Waardenburg syndrome is a rare congenital pigmentary disorder secondary to an abnormal distribution of neural crest-derived melanocytes during embryogenesis resulting in patchy areas of depigmentation. It is considered in the investigation of congenital sensorineural deafness.
Estimated prevalence of 1:42000 live births, with equal gender prevalence. Present in 2-5% of patients with congenital deafness 3.
The major manifestations of this syndrome include:
- pigmentation changes
- hair: premature graying, characteristic white forelock (poliosis)
- eyes: eyes with two different color irises (complete heterochromia irides), eyes with one iris having different colors (sectoral heterochromia irides), very pale or striking blue eyes
- skin: patchy hypopigmented lesions
- lateral displacement of the inner canthi of the eyes secondary to a prominent nasal root.
- varying degrees of congenital sensorineural deafness (occurs in one in five patients)
- neurologic manifestations
- peripheral neuropathy
- cerebellar ataxia
- mental retardation
Rarer findings include:
- upper limb contractures (type III, Klein-Waardenburg syndrome)
- Hirschsrpung's disease (type IV, Waardenburg-Shah syndrome)
Waardenburg syndrome is due to an abnormal distribution of neural crest-derived melanocytes during embryogenesis. There are at least four subtypes, with varying physical manifestations and genetic profiles.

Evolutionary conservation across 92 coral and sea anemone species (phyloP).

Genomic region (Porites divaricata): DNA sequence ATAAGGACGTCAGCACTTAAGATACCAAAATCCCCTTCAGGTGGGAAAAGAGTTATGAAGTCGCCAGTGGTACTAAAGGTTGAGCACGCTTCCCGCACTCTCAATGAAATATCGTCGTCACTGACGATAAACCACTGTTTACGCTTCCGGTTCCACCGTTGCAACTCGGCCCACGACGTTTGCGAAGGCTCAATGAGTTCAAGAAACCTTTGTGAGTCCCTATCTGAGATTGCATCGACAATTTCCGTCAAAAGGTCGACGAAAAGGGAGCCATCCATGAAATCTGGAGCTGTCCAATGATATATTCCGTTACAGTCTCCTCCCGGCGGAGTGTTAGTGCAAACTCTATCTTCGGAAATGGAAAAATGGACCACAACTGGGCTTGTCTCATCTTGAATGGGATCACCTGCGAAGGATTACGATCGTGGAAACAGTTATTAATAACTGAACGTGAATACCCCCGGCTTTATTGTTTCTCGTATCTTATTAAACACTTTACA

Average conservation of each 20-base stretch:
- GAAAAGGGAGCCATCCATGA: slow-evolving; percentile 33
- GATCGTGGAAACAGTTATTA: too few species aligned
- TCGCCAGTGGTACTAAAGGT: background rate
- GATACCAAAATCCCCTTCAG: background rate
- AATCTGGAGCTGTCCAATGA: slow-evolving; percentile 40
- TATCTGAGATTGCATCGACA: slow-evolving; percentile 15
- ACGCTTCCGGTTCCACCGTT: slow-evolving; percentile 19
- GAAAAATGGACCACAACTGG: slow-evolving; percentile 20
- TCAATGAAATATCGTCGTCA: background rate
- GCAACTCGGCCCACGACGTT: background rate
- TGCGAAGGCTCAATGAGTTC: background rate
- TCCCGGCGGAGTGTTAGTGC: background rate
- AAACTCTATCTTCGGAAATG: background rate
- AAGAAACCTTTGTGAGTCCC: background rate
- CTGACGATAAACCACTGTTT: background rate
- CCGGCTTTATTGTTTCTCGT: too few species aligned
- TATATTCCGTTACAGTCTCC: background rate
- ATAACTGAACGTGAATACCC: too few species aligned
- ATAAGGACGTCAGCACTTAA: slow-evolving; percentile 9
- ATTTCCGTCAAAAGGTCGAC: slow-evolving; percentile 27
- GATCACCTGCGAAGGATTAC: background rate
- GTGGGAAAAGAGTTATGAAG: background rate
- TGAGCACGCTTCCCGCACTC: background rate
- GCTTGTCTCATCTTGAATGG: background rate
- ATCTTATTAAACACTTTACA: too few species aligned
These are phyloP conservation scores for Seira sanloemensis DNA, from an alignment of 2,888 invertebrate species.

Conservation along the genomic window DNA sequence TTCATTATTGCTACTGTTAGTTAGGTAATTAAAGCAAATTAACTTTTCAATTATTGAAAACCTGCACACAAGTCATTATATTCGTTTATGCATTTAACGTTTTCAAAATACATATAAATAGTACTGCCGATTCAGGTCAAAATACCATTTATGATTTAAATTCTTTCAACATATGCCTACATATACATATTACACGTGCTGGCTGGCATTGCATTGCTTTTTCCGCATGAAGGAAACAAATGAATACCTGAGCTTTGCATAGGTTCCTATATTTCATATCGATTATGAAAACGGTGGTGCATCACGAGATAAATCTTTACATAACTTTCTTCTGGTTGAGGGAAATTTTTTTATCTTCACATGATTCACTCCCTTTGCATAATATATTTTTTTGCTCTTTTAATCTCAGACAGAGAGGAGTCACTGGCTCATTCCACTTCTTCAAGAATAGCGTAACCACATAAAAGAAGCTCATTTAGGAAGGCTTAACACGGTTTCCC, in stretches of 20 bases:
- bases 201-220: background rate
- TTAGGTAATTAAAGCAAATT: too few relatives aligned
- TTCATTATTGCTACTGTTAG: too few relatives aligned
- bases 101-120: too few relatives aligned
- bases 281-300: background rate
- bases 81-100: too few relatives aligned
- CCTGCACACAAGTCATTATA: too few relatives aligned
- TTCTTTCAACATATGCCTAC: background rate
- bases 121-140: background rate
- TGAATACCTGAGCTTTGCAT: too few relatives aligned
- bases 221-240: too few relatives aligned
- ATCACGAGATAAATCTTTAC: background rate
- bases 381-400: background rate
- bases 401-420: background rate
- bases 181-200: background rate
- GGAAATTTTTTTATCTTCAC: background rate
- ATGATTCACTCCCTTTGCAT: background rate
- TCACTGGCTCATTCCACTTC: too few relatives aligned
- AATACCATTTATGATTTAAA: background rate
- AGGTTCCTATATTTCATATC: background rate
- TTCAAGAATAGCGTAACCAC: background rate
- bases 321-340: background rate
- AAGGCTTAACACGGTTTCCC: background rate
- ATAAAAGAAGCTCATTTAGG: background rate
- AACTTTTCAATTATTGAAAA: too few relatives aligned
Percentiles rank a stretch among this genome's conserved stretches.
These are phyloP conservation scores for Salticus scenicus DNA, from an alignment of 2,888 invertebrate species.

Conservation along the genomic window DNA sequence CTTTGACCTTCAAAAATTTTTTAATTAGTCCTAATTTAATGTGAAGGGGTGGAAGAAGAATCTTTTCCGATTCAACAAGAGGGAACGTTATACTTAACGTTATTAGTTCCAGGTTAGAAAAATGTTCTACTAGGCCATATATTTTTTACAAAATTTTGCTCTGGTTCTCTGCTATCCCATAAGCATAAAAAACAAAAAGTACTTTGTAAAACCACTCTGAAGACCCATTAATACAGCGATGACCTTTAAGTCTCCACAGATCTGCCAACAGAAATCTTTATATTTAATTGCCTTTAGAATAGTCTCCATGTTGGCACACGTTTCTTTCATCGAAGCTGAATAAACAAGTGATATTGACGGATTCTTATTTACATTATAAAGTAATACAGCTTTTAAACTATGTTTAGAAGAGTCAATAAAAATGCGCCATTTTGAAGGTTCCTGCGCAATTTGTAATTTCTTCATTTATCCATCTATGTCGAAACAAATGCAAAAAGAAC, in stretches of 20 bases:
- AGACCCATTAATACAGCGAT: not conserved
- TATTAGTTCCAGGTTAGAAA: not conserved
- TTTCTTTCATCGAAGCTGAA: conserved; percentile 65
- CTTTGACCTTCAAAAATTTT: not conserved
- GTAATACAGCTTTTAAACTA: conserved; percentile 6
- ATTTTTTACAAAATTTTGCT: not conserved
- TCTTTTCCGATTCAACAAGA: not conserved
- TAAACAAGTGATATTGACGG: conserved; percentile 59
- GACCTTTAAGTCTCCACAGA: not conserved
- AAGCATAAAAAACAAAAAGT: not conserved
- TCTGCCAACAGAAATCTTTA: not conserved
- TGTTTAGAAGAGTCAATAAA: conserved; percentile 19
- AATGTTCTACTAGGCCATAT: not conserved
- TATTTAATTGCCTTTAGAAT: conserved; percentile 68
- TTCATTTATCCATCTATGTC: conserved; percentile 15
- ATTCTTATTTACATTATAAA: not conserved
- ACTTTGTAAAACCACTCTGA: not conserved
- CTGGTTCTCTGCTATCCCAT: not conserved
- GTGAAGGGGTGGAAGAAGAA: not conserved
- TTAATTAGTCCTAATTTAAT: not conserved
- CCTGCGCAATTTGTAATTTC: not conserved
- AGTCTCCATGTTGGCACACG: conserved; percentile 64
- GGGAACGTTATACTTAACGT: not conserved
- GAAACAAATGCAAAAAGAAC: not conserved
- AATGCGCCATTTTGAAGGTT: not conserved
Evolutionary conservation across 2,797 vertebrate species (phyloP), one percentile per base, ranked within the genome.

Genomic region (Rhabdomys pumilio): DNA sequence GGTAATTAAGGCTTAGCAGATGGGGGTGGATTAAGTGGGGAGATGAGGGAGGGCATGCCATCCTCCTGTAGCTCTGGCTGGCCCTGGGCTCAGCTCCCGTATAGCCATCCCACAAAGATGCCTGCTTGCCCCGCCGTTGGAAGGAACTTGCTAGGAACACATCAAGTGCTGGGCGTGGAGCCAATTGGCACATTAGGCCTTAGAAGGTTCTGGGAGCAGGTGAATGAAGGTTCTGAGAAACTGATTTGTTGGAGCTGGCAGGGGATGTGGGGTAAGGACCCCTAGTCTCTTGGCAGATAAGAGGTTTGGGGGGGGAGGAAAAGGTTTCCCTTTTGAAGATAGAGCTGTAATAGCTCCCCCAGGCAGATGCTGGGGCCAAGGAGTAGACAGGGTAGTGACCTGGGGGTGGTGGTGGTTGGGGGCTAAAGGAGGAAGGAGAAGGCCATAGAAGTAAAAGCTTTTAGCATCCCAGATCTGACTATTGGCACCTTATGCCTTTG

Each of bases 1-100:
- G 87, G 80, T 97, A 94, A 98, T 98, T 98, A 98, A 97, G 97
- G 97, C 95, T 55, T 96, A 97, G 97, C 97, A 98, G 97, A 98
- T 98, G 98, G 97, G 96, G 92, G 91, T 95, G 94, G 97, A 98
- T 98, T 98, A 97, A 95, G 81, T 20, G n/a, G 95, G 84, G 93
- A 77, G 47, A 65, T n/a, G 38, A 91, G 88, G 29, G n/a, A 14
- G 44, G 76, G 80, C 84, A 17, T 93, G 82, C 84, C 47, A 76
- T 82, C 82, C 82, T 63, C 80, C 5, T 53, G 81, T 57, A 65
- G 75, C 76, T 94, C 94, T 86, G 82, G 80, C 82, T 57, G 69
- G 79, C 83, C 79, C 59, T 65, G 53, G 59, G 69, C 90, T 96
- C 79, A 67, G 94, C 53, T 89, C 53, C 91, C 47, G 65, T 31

It is usually inherited in an autosomal dominant pattern, involving PAX3 or MITF 3. However, some cases can have an autosomal recessive inheritance pattern (usually type IV, Waardenburg-Shah syndrome). A small percentage of cases have been reported in patients with no family history of the disease due to spontaneous mutations.
inner ear abnormalities, including aplasia of the posterior semicircular canal 6,7
Treatment and prognosis
- hearing loss:
- hearing augmentation
- cochlear implantation for severe hearing loss
History and etymology
PJ Waardenburg; Dutch ophthalmologist and geneticist who first described the condition in 1951 3.
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